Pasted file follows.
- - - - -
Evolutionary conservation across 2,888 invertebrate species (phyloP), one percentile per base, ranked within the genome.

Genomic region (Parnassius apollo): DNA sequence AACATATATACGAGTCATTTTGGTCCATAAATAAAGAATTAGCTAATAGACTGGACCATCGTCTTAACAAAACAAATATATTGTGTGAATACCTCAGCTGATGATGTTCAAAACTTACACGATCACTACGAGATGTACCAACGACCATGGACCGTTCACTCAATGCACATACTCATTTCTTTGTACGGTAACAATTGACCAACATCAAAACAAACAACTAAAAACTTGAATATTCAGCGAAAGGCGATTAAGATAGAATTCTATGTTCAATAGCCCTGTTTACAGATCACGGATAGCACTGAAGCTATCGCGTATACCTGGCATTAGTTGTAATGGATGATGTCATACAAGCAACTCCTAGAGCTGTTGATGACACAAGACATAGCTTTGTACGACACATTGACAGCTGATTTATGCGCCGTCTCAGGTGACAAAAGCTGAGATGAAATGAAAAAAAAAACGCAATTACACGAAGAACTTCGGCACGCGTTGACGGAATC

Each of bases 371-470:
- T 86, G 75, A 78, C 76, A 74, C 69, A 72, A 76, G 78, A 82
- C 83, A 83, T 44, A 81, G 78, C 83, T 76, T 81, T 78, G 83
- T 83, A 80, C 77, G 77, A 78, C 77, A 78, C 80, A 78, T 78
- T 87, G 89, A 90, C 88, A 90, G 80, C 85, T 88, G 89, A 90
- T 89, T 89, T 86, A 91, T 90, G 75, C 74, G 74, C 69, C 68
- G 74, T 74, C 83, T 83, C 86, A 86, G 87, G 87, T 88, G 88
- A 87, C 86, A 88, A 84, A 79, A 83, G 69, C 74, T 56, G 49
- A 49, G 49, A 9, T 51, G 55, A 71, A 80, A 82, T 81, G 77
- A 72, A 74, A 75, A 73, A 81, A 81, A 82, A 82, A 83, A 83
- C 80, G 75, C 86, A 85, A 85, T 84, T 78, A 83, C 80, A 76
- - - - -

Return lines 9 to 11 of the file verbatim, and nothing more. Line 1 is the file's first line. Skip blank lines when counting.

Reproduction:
- G 74, T 74, C 83, T 83, C 86, A 86, G 87, G 87, T 88, G 88
- A 87, C 86, A 88, A 84, A 79, A 83, G 69, C 74, T 56, G 49
- A 49, G 49, A 9, T 51, G 55, A 71, A 80, A 82, T 81, G 77